Today we will be looking at the new Symbiosis spell for Druids and what it will bring to the game, assuming that it keeps the form it currently has in the Beta test. You’re right that it will affect every class, and everyone should learn about it because it means that grouping with a druid, whether for a raid, a 5-man heroic instance, or a PvP battleground, now offers you the possibility that your character can acquire powerful new abilities while the druid gains some of yours.
This adds another level of complexity and decision-making to the game – which has already increased the number of elective and RNG effects involved in an end-game rotation to about twice the number used at the end-game in “Wrath of the Lich King” – but it also opens up many possibilities for exciting, unexpected combinations and more tactical thinking, which translates into more versatility, power, and most importantly, fun.
Bear in mind, though, that the Symbiosis I’m describing here may not appear in the retail version of the expansion. The odds are that some tweaks, changes, nerfs, and buffs will be applied as a result of Beta testing feedback. It’s even remotely possible that Symbiosis will be scrapped entirely from the game, though this seems unlikely at this stage.
Still, what I’m telling you isn’t the last word on Symbiosis and will likely be slightly inaccurate as a guide to this new spell. This is a teaser and general introduction, not a writ-in-stone pronouncement.
The basic idea behind Symbiosis
The idea behind Symbiosis is that a druid can cast this spell on a friendly character (only player characters are eligible – this does not work with NPCs). This gives the druid a new spell based on the class of the target (but not their specific talent spec), while at the same time, the character who is sharing Symbiosis with the druid gains a new ability, power, or spell in exchange. The exact benefit gained depends on both the class and talent spec of the character involved.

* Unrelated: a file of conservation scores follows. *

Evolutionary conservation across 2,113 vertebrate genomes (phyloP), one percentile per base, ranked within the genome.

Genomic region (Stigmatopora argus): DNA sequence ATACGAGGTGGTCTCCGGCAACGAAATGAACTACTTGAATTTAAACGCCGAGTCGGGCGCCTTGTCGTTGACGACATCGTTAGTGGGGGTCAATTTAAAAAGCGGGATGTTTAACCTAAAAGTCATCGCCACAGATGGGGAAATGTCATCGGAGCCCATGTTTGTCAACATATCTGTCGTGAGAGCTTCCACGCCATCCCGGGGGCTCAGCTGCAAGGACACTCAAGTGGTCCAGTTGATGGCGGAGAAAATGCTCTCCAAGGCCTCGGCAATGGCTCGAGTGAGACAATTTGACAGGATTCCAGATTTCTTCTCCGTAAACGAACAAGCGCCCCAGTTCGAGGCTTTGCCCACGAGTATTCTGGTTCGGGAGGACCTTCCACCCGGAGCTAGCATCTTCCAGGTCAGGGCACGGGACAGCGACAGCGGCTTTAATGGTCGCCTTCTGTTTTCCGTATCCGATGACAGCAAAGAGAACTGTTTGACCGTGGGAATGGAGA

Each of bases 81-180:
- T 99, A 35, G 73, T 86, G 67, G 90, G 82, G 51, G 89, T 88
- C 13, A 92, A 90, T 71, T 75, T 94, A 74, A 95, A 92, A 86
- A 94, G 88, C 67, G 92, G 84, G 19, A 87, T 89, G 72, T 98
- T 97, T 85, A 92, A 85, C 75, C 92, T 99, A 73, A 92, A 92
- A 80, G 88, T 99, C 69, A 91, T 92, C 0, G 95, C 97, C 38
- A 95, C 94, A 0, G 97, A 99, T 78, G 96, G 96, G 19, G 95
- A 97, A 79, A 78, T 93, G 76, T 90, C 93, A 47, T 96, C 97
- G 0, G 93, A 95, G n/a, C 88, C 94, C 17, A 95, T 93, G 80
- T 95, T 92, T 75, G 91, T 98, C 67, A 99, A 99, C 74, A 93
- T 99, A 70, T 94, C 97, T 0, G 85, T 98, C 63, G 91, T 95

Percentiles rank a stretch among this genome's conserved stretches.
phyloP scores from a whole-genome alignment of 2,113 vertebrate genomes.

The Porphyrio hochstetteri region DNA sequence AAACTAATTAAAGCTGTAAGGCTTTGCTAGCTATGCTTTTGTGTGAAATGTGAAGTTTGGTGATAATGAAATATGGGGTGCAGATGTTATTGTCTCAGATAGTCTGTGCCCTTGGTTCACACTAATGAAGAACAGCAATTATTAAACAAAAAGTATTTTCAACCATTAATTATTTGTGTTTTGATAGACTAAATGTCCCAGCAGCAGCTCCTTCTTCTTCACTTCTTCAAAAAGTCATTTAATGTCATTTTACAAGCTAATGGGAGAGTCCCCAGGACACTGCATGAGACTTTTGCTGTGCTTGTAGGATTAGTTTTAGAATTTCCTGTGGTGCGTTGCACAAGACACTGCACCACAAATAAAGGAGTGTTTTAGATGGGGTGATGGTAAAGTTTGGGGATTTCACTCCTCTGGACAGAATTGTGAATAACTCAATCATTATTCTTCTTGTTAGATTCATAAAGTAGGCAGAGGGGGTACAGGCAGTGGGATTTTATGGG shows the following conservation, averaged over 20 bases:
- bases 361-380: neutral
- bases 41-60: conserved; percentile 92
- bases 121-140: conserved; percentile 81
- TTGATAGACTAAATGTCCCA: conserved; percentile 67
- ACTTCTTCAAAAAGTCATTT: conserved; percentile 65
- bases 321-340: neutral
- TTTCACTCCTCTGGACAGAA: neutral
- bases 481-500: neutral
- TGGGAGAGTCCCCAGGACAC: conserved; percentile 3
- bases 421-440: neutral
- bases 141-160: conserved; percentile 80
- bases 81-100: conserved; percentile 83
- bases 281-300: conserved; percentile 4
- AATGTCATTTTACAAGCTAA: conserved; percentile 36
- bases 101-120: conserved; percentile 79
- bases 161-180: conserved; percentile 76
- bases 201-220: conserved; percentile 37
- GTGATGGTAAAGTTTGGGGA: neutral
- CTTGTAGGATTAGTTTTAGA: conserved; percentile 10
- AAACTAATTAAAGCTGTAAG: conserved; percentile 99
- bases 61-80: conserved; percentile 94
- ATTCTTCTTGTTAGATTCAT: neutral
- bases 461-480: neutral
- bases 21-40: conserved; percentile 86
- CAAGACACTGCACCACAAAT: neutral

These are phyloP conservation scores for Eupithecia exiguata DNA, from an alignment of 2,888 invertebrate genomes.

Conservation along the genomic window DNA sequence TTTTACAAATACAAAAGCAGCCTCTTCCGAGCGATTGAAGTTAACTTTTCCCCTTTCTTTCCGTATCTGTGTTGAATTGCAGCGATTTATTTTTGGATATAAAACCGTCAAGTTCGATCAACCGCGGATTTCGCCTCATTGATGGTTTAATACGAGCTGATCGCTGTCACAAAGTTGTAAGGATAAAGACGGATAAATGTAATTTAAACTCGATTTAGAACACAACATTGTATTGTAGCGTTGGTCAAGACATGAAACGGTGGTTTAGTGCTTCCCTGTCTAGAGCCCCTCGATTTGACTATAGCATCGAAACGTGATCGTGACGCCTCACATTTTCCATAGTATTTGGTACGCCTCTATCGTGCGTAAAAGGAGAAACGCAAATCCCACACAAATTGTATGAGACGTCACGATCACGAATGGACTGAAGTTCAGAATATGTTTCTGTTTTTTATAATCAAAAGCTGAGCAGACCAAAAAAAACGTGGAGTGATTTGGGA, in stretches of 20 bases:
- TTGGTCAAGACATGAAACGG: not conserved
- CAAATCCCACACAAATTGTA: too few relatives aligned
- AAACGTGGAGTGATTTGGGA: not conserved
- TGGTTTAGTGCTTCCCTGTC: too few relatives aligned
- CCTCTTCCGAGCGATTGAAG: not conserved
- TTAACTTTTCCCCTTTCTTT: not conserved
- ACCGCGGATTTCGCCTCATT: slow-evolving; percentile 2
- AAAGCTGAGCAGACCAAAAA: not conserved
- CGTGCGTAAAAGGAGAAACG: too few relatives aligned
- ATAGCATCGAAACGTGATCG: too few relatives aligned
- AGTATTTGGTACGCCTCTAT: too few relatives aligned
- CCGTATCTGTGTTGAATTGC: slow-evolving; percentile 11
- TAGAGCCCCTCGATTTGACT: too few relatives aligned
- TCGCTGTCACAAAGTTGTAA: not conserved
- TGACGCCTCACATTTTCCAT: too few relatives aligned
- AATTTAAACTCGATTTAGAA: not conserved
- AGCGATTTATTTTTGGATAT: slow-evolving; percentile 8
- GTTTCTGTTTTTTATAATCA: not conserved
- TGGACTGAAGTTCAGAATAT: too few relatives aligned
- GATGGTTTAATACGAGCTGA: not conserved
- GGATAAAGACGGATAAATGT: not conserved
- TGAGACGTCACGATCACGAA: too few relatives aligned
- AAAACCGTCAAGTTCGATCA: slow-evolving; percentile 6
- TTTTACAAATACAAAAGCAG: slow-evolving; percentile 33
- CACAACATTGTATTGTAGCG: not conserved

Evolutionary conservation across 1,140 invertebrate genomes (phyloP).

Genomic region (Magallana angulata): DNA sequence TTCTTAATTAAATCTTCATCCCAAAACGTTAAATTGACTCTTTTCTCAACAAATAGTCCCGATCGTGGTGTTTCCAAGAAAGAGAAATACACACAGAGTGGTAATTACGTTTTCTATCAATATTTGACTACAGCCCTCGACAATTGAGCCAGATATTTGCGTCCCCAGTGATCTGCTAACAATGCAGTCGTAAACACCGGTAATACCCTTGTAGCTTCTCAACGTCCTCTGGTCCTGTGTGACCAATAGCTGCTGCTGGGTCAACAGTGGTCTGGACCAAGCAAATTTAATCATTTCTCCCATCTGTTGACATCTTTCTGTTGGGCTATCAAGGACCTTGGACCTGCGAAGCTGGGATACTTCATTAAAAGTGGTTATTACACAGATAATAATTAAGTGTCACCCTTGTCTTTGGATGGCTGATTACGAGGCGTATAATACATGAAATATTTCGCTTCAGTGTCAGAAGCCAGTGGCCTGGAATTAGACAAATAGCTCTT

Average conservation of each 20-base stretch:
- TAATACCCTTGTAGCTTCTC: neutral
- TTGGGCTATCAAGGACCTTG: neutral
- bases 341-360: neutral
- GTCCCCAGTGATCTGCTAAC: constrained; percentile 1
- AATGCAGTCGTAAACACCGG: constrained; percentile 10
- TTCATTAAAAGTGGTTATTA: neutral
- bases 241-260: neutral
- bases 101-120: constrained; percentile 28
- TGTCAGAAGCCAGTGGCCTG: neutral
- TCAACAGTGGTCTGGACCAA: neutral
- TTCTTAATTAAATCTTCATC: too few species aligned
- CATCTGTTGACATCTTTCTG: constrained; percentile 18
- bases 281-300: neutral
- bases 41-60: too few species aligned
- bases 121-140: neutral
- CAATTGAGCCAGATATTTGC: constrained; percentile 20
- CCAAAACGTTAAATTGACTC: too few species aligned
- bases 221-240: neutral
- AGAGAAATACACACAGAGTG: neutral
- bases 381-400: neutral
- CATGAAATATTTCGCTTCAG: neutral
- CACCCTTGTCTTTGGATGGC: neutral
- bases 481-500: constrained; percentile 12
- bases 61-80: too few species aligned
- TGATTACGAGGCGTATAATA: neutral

For example, if a druid applies Symbiosis to an Arms warrior or a Fury warrior, the warrior gains Stampeding Shout, a shout that gives an area of effect (AoE) speed boost to all friendly characters in a 10 yard radius. The speed increase lasts for 8 seconds, increases speed by 60%, and removes all snares on affected characters – this powerful effect has a 10 minute cooldown, so it should be used prudently, as when the crucial flag of a battleground is being run. Protection warriors, on the other hand, gain Frenzied Regeneration, which has a 1 minute cooldown and allows the warrior to covert rage into health, with 3 rage buying 1% of health (a maximum of 60 rage, or 20% of total health).
In return, the druid gains various abilities depending on their talent spec.
- Balance druids, in this instance, would be granted Intervene, which permits them to dash forward towards a friendly character in their party or raid and take the next melee or ranged attack aimed at them.
- Feral druids obtain Shattering Blow, an instant cast attack with a 5 minute cooldown, which either removes an invulnerability effect, such as a paladin’s “bubble”, or else lessens the target’s armor by 20% during a ten second period. It also inflicts damage and causes the druid to switch into cat form.
- Guardian druids (yes, there is a new classification for tank-specced feral druids in Mists of Pandaria) gain Spell Reflection, an instant-cast, 2 minute cooldown spell that does exactly what it advertises – reflect one hostile spell cast on the druid within 5 seconds of us.
- Last but not least, Restoration druids can buy themselves some elbow room in a fight with Intimidating Roar, which causes a paralyzing fear effect on 6 foes within 8 yards, so that they cower harmlessly for 8 seconds, giving the healing druid the opportunity to make a clean getaway.
Other details of Symbiosis
The effects described above only scratch the surface of the possibilities offered by Symbiosis. Some classes gain only one effect for all three of their specs, while others gain a different effect for each. Druids receive different powers for each spec, however. Some of the more spectacular examples include:
- Becoming Symbiotic with a paladin gives a Balance druid Hammer of Justice, the paladin class’ signature six-second stun.
- Symbiosis with a mage grants a Restoration druid Ice Block, the invulnerable, ten-second ice sheath that frost mages now sport when they are near the end of their health.
- On the flip side, Discipline and Holy priests gain Entangling Roots, while Elemental and Enhancement shamans obtain Solar Beam, an AoE silence and interrupt.
The system is clearly a very intriguing one and greatly changes druids’ role in both PvE and PvP content. It also gives all classes more flexibility. No longer is the Mage facing off against you in the battleground incapable of healing himself if he has a druid ally who cast Symbiosis on him, while a rogue may now have Growl, granting her 330% extra armor and a taunt, making her capable of briefly tanking when the tank has bitten the dust (or making her less “squishy” in the battleground).
Learning how your class can benefit from Symbiosis if you are not playing a druid, and what kind of benefits you will gain from other classes if you are playing one, is destined to be one of the keys to play success in Mists of Pandaria if Symbiosis remains largely unchanged from its current form.
Want to learn more about Mists of Pandaria and the exciting new changes it will bring to the WOW landscape?
These guys have it all. Click here to find out more